Can digging up 100-year-old bodies help crack unsolved murders?
Imagine the untold misery caused by telling the wrong family that their loved one is dead while another family is left in blissful ignorance. That's why accurately identifying bodies is of paramount importance.
Identification is usually based on simple criteria. Visual recognition or distinctive tattoos are often enough. But as time passes and the body deteriorates, these methods become less reliable or impossible. This will certainly be the case for the bodies alleged to be those of Russia's Crown Prince Alexei and Grand Duchess Maria, which are due to be re-examined in an attempt to determine if they are the real royals killed during the Russian Revolution.
Forensic analysis has developed apace in the last century, and DNA technology in particular has opened ways of analysing bodies that were previously unthought of even relatively recently. Such technology is increasingly being applied to cases from the past, and the media are always quick to report stories where high profile mysteries are finally "solved" using modern forensics. The cynic would note that some cases (I'm particularly thinking of the "Jack the Ripper" murders) have been "definitively solved" several times with different outcomes.
So what can forensic science actually bring to these old cases? Certainly DNA can often be extracted from the body, often in teeth and bones. But a DNA profile isn't just a printout of who someone is. It has to be compared to a known profile. It's unlikely that we still have a hairbrush or toothbrush from Crown Prince Alexei, but if we have a known sample of DNA from a relation (such a bloodstains on a uniform from his great-grandfather Emperor Alexander II) then familial similarities can be used.
Our knowledge of DNA can do more than just identify someone. An old DNA sample can spot any genetic diseases a subject may have been prone to. Similarly, advances in technology allow us to look at the chemical composition of bones and determine what kinds of things they ate and so where in the world they probably came from.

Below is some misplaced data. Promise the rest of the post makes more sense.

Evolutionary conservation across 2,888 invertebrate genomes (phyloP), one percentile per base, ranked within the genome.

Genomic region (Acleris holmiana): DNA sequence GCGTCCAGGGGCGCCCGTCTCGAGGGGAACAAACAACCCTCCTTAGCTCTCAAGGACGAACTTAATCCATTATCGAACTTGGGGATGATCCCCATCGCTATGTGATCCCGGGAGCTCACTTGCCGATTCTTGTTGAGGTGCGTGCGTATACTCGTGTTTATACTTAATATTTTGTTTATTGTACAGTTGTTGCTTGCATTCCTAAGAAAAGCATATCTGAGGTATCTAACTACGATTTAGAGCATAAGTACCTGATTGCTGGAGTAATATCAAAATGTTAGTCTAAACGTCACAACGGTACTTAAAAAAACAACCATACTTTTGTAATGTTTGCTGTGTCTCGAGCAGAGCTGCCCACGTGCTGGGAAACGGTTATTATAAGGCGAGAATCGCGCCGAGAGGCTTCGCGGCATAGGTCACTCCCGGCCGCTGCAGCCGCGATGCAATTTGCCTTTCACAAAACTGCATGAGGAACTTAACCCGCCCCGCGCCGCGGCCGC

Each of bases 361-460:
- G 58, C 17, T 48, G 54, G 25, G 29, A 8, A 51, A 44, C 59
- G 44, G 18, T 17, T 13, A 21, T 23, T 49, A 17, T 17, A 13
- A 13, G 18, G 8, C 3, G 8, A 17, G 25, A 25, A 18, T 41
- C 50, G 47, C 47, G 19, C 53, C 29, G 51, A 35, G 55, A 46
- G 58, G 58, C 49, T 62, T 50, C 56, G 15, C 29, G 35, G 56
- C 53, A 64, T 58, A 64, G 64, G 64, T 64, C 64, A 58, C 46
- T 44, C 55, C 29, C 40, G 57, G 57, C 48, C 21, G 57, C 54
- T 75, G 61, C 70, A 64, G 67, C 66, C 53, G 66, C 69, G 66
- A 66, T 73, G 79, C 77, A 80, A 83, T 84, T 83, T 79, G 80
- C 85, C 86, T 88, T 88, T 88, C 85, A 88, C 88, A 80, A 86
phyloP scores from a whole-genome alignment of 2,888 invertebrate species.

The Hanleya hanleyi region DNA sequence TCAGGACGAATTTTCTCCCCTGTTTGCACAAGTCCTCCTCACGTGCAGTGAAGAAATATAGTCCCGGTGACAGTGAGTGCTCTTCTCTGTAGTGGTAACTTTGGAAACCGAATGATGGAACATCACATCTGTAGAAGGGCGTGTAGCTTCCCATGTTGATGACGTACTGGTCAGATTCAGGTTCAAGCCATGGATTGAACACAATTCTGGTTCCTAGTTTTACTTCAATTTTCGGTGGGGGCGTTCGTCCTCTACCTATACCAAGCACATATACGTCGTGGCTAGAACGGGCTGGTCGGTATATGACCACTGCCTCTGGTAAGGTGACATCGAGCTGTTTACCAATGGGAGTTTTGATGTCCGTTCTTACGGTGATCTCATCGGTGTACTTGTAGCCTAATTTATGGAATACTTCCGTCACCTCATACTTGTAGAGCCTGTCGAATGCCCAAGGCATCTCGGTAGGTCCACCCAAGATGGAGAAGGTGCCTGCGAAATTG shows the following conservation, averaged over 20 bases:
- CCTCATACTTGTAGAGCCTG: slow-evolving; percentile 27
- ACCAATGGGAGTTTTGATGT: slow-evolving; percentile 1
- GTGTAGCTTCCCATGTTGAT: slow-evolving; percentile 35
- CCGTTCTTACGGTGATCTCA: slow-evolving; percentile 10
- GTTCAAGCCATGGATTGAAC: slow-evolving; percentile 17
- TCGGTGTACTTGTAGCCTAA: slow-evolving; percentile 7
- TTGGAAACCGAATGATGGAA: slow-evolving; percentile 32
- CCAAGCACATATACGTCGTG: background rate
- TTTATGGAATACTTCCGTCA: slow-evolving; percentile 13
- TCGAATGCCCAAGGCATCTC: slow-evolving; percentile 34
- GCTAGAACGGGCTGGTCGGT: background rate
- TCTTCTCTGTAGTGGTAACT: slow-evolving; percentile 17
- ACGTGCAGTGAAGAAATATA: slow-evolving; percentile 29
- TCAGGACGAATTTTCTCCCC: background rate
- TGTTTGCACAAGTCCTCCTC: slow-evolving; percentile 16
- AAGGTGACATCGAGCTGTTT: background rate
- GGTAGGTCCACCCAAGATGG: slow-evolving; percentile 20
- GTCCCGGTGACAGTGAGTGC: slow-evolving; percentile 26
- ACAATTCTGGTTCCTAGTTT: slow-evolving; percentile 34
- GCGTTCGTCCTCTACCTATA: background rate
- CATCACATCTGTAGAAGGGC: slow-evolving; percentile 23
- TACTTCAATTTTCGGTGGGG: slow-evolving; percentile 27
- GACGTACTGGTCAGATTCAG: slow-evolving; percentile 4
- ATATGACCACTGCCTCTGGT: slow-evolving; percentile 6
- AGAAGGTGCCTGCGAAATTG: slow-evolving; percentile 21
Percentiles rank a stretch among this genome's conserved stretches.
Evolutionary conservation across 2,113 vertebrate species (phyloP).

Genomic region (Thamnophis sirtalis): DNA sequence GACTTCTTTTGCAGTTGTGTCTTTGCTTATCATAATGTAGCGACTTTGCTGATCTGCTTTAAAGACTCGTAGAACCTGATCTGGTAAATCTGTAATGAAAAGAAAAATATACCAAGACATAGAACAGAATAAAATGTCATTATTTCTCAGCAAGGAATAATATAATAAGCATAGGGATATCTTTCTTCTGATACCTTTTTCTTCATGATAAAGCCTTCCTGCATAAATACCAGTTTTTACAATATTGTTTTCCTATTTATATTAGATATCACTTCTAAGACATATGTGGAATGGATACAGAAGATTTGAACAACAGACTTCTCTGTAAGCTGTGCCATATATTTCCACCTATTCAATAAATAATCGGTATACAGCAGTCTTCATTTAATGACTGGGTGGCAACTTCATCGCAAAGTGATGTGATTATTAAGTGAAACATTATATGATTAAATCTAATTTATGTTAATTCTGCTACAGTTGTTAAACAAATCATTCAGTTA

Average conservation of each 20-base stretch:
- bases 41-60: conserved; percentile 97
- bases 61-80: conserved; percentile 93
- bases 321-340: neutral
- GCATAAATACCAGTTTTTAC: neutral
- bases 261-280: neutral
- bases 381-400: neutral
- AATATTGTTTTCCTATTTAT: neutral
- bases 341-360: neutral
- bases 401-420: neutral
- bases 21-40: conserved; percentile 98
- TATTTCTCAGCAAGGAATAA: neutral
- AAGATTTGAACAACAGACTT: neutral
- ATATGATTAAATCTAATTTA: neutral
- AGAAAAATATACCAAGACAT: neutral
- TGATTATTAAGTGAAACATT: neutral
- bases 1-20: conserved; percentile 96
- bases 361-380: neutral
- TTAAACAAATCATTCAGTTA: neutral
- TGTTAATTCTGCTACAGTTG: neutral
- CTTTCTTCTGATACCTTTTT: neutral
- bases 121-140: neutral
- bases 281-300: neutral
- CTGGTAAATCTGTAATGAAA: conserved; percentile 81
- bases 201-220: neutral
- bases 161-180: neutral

Analysis of pollen from the sinuses can tell us about what plants were around the person. Carbon dating may tell us how old someone actually is, although – as with most forensic techniques – only a range of dates can be given rather than a definitive answer. All of this information can help us work out whose body is (or isn't) being examined.
But we also shouldn't forget the simpler techniques. Just looking at a body may yield information depending on how well it has been preserved. Old or perimortem (from the time of death) injuries or bone deformities may be apparent. The shape of the skull and teeth may point to gender and ethnicity. CT scanning can show us inside the body without having to open it, helpful when dissection, which is an invasive and destructive process, is not an option.
This battery of tests can tell us an awful lot about how someone lived, how they died, and who they may have been. The most publicised example of this in the UK was the discovery of King Richard III, which was identified by my colleagues at Leicester University last year.
It's not just the body itself that the forensic investigators can examine. If someone is buried, what is the grave like – deep or shallow? What does the soil tell us? If the body is in a shroud, how was that made and of what? The possibilities are only limited by the imagination of the investigators.
But before we get carried away, we must bear in mind that few things in this field are completely certain. By way of example, you'd think that attempts to carbon date the Shroud of Turin – the cloth claimed to have covered Jesus's dead body – would allow us to finally decide whether or not it really dates to Biblical times. But when the results came out suggesting not, an argument arose as to whether the sample tested was from the original weave or part of a medieval repair.
As time passes, the possibility of deterioration, contamination, alteration or outright fraud of a sample increases. The more people who handle a body, the more foreign DNA can be introduced. Time changes the body and changes the environment.
Finally, there is always the issue of interpretation. For example, was Palestinian leader Yasser Arafat poisoned with radiation or not? Different interpretations of the test results can lead to different conclusions. It was originally suggested that Arafat had been poisoned by 210 Polonium, and an exhumation of his body produced samples showing unusually high levels of this element, but later analysis suggested that this was environmental in nature.
So can modern forensic science reveal secrets from the past? Yes, but not necessarily as definitively as excited headlines may wish us to believe.
This story is published courtesy of The Conversation (under Creative Commons-Attribution/No derivatives).